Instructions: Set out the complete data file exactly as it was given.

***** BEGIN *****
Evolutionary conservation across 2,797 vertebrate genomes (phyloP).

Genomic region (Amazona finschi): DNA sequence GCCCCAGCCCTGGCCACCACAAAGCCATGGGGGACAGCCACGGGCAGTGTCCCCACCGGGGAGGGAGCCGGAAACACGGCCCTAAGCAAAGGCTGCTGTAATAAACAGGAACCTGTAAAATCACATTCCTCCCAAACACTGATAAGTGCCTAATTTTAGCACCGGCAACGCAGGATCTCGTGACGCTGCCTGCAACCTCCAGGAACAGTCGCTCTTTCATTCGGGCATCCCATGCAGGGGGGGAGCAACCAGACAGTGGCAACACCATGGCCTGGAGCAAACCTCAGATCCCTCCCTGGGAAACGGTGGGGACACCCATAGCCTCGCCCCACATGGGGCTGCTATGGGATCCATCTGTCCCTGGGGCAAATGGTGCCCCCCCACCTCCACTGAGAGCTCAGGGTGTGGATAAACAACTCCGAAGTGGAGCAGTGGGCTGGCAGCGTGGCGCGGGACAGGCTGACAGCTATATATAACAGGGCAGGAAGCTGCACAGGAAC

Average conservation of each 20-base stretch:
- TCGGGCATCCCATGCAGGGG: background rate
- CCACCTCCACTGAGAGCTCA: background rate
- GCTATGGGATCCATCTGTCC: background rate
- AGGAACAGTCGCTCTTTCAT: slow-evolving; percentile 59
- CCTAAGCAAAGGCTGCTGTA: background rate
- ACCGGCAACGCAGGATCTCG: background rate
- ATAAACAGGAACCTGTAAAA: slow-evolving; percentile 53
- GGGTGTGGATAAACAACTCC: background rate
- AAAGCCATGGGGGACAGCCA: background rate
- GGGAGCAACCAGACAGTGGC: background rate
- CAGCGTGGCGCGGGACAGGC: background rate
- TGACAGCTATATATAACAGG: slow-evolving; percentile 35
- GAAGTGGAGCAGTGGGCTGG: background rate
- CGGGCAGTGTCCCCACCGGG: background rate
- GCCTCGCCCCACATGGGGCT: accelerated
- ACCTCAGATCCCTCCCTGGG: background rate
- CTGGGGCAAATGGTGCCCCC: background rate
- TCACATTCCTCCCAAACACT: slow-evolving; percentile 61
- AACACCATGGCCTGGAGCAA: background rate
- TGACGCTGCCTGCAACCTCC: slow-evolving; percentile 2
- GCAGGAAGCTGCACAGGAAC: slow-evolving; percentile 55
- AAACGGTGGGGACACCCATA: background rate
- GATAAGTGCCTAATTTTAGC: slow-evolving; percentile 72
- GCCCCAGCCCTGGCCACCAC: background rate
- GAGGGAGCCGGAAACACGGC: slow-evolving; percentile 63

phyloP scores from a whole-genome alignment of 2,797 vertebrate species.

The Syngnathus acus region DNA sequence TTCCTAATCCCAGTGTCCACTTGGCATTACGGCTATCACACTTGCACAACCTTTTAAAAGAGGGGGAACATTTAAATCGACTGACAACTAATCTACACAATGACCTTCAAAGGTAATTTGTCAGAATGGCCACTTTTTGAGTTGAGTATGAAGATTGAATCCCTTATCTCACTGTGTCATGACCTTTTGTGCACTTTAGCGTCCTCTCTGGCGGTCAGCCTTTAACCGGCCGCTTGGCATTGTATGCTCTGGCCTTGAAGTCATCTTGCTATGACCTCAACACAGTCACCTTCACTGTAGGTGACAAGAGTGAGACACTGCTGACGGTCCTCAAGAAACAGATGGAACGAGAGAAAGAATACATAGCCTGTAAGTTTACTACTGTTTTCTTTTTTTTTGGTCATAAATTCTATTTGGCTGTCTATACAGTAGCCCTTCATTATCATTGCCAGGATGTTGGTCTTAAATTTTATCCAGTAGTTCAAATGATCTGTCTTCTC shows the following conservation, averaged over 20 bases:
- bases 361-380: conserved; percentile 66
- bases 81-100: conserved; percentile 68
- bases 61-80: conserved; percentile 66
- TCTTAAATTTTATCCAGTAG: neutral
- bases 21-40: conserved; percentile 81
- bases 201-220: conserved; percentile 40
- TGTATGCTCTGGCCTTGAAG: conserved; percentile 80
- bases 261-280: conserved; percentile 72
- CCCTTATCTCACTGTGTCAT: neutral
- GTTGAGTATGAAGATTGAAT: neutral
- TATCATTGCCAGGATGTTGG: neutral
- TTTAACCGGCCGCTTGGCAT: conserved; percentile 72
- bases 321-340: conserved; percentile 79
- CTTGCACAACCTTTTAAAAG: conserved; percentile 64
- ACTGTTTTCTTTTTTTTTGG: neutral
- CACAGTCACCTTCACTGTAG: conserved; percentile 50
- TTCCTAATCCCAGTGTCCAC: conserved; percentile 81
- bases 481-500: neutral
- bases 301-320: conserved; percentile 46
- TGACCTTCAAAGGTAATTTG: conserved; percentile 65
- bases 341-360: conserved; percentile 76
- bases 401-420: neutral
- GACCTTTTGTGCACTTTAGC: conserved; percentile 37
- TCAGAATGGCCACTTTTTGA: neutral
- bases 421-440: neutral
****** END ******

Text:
Evolutionary conservation across 2,797 vertebrate genomes (phyloP).

Genomic region (Amazona finschi): DNA sequence GCCCCAGCCCTGGCCACCACAAAGCCATGGGGGACAGCCACGGGCAGTGTCCCCACCGGGGAGGGAGCCGGAAACACGGCCCTAAGCAAAGGCTGCTGTAATAAACAGGAACCTGTAAAATCACATTCCTCCCAAACACTGATAAGTGCCTAATTTTAGCACCGGCAACGCAGGATCTCGTGACGCTGCCTGCAACCTCCAGGAACAGTCGCTCTTTCATTCGGGCATCCCATGCAGGGGGGGAGCAACCAGACAGTGGCAACACCATGGCCTGGAGCAAACCTCAGATCCCTCCCTGGGAAACGGTGGGGACACCCATAGCCTCGCCCCACATGGGGCTGCTATGGGATCCATCTGTCCCTGGGGCAAATGGTGCCCCCCCACCTCCACTGAGAGCTCAGGGTGTGGATAAACAACTCCGAAGTGGAGCAGTGGGCTGGCAGCGTGGCGCGGGACAGGCTGACAGCTATATATAACAGGGCAGGAAGCTGCACAGGAAC

Average conservation of each 20-base stretch:
- TCGGGCATCCCATGCAGGGG: background rate
- CCACCTCCACTGAGAGCTCA: background rate
- GCTATGGGATCCATCTGTCC: background rate
- AGGAACAGTCGCTCTTTCAT: slow-evolving; percentile 59
- CCTAAGCAAAGGCTGCTGTA: background rate
- ACCGGCAACGCAGGATCTCG: background rate
- ATAAACAGGAACCTGTAAAA: slow-evolving; percentile 53
- GGGTGTGGATAAACAACTCC: background rate
- AAAGCCATGGGGGACAGCCA: background rate
- GGGAGCAACCAGACAGTGGC: background rate
- CAGCGTGGCGCGGGACAGGC: background rate
- TGACAGCTATATATAACAGG: slow-evolving; percentile 35
- GAAGTGGAGCAGTGGGCTGG: background rate
- CGGGCAGTGTCCCCACCGGG: background rate
- GCCTCGCCCCACATGGGGCT: accelerated
- ACCTCAGATCCCTCCCTGGG: background rate
- CTGGGGCAAATGGTGCCCCC: background rate
- TCACATTCCTCCCAAACACT: slow-evolving; percentile 61
- AACACCATGGCCTGGAGCAA: background rate
- TGACGCTGCCTGCAACCTCC: slow-evolving; percentile 2
- GCAGGAAGCTGCACAGGAAC: slow-evolving; percentile 55
- AAACGGTGGGGACACCCATA: background rate
- GATAAGTGCCTAATTTTAGC: slow-evolving; percentile 72
- GCCCCAGCCCTGGCCACCAC: background rate
- GAGGGAGCCGGAAACACGGC: slow-evolving; percentile 63

phyloP scores from a whole-genome alignment of 2,797 vertebrate species.

The Syngnathus acus region DNA sequence TTCCTAATCCCAGTGTCCACTTGGCATTACGGCTATCACACTTGCACAACCTTTTAAAAGAGGGGGAACATTTAAATCGACTGACAACTAATCTACACAATGACCTTCAAAGGTAATTTGTCAGAATGGCCACTTTTTGAGTTGAGTATGAAGATTGAATCCCTTATCTCACTGTGTCATGACCTTTTGTGCACTTTAGCGTCCTCTCTGGCGGTCAGCCTTTAACCGGCCGCTTGGCATTGTATGCTCTGGCCTTGAAGTCATCTTGCTATGACCTCAACACAGTCACCTTCACTGTAGGTGACAAGAGTGAGACACTGCTGACGGTCCTCAAGAAACAGATGGAACGAGAGAAAGAATACATAGCCTGTAAGTTTACTACTGTTTTCTTTTTTTTTGGTCATAAATTCTATTTGGCTGTCTATACAGTAGCCCTTCATTATCATTGCCAGGATGTTGGTCTTAAATTTTATCCAGTAGTTCAAATGATCTGTCTTCTC shows the following conservation, averaged over 20 bases:
- bases 361-380: conserved; percentile 66
- bases 81-100: conserved; percentile 68
- bases 61-80: conserved; percentile 66
- TCTTAAATTTTATCCAGTAG: neutral
- bases 21-40: conserved; percentile 81
- bases 201-220: conserved; percentile 40
- TGTATGCTCTGGCCTTGAAG: conserved; percentile 80
- bases 261-280: conserved; percentile 72
- CCCTTATCTCACTGTGTCAT: neutral
- GTTGAGTATGAAGATTGAAT: neutral
- TATCATTGCCAGGATGTTGG: neutral
- TTTAACCGGCCGCTTGGCAT: conserved; percentile 72
- bases 321-340: conserved; percentile 79
- CTTGCACAACCTTTTAAAAG: conserved; percentile 64
- ACTGTTTTCTTTTTTTTTGG: neutral
- CACAGTCACCTTCACTGTAG: conserved; percentile 50
- TTCCTAATCCCAGTGTCCAC: conserved; percentile 81
- bases 481-500: neutral
- bases 301-320: conserved; percentile 46
- TGACCTTCAAAGGTAATTTG: conserved; percentile 65
- bases 341-360: conserved; percentile 76
- bases 401-420: neutral
- GACCTTTTGTGCACTTTAGC: conserved; percentile 37
- TCAGAATGGCCACTTTTTGA: neutral
- bases 421-440: neutral